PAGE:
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chapter  15 Speaking to Persuade
Persuasion <ul><li>Creating, reinforcing, changing people's beliefs or actions </li></ul>
Ethics & Persuasion <ul><li>Ethical goals </li></ul><ul><li>Ethical methods </li></ul>
Degrees of Persuasion
Mental Dialogue with Audience <ul><li>Mental give & take between speaker and listener </li></ul>
Target Audience <ul><li>Portion of audience speaker most wants to persuade </li></ul>
Persuasive Speeches <ul><li>Questions of fact </li></ul><ul><li>Questions of value </li></ul><ul><li>Questions of policy <...
Question of Fact <ul><li>Truth or falsity of assertion </li></ul>
Question of Fact Specific Purpose: To persuade my audience that an earthquake of 9.0 or above on the Richter scale will hi...
Question of Fact <ul><li>California is overdue for a major earthquake. </li></ul><ul><li>Many geological signs indicate th...
Question of Value <ul><li>Question about worth, rightness of idea or action </li></ul>
Question of Value Specific Purpose: To persuade my audience that capital punishment is morally and legally wrong.
Question of Value <ul><li>Capital punishment violates the biblical commandment “Thou shalt not kill.” </li></ul><ul><li>Ca...
Question of Policy <ul><li>Whether course of action should or should not be taken </li></ul>
Speeches on Questions of Policy <ul><li>Passive agreement </li></ul><ul><li>Immediate action </li></ul>
Passive Agreement <ul><li>Convince audience policy is desirable  </li></ul><ul><li>Don’t encourage action to support polic...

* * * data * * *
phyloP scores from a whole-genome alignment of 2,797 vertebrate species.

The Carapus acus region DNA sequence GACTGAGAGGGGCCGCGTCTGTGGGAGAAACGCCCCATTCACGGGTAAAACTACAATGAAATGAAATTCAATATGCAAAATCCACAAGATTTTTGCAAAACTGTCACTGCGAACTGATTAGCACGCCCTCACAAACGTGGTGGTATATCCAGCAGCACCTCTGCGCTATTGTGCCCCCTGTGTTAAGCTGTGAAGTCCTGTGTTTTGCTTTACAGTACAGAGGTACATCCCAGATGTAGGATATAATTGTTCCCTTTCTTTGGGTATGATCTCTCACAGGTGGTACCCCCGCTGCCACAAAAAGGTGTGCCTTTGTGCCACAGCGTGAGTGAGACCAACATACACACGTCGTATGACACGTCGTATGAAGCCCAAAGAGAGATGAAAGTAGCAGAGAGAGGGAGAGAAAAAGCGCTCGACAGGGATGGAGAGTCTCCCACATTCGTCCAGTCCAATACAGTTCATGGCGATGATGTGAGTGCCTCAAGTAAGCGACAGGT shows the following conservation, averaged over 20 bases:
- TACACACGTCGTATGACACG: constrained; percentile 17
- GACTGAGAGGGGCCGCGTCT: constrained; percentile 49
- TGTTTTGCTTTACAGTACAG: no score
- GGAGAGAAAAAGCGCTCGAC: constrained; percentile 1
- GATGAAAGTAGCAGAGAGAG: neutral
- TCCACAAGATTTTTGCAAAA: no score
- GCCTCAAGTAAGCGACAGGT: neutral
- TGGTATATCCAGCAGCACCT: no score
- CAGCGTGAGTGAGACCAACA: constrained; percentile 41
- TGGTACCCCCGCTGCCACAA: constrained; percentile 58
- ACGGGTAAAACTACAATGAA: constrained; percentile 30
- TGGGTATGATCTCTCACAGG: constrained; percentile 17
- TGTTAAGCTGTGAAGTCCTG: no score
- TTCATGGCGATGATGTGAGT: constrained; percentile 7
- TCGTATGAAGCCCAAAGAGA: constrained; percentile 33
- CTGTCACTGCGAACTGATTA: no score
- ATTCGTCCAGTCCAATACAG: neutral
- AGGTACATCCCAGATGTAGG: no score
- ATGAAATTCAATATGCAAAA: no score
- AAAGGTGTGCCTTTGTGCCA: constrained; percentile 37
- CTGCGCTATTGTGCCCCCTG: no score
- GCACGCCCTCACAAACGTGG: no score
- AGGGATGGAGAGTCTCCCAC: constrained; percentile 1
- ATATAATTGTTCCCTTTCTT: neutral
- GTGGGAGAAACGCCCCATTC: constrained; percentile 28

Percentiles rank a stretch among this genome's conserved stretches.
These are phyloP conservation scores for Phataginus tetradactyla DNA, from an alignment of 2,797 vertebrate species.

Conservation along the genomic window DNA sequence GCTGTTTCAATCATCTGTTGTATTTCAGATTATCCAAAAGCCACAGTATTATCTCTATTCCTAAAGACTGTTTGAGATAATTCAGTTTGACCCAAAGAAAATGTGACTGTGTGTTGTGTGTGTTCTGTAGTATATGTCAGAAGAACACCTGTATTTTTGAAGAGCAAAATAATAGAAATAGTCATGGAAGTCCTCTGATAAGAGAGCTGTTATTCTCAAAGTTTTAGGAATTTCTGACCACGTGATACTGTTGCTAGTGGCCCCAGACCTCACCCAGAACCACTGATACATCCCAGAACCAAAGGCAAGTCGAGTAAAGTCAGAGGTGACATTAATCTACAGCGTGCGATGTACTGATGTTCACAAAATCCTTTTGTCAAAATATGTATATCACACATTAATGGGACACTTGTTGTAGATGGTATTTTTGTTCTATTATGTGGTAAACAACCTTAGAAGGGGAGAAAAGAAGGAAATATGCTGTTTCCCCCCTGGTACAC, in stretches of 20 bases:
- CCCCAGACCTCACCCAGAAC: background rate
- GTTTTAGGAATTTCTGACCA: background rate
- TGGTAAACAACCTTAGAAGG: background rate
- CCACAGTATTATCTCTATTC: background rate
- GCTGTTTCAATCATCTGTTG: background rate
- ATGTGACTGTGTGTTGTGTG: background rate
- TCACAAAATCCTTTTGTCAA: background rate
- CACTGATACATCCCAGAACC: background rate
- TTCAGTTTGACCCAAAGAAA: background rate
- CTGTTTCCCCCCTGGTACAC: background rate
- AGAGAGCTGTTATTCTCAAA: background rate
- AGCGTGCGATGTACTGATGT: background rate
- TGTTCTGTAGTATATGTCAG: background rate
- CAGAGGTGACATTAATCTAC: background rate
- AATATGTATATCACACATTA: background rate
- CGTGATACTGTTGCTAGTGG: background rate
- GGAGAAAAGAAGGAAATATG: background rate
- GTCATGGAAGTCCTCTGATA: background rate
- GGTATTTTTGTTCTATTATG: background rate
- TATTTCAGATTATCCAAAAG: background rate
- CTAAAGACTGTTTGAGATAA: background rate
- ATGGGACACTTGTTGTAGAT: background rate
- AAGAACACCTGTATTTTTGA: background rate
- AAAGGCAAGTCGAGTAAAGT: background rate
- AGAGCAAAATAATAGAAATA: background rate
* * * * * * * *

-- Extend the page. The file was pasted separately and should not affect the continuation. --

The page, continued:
Passive Agreement <ul><li>“ To persuade my audience there should be stricter safety standards on amusement-park rides.” </...
Immediate Action <ul><li>Convince audience to act in support of policy </li></ul>
Immediate Action <ul><li>“ To persuade my audience to become literacy tutors.” </li></ul>
Basic Issues of Policy Speeches <ul><li>Need </li></ul><ul><li>Plan </li></ul><ul><li>Practicality </li></ul>
Need <ul><li>Is there a problem that requires change from current policy? </li></ul>
Plan <ul><li>What is speaker’s plan to solve the problem with current policy? </li></ul>
Practicality <ul><li>Will speaker’s plan solve problem?  </li></ul><ul><li>Will speaker’s plan create new problems? </li><...
Organizing Policy Speeches <ul><li>Problem-solution </li></ul><ul><li>Problem-cause-solution </li></ul><ul><li>Comparative...
Problem-Solution Main Point I: Documents existence of problem. Main Point II: Presents solution to problem.
Problem-Solution Specific Purpose: To persuade my audience that the use of antibacterial chemicals in household products i...
Problem-Solution <ul><li>The use of antibacterial chemicals in household products is a serious problem. </li></ul><ul><li>...
Problem-Cause-Solution Main Point I: Documents existence of problem Main Point II: Analyzes causes of problem Main Point I...
Problem-Cause-Solution Specific Purpose: To persuade my audience that the age for full motor-vehicle driving privileges sh...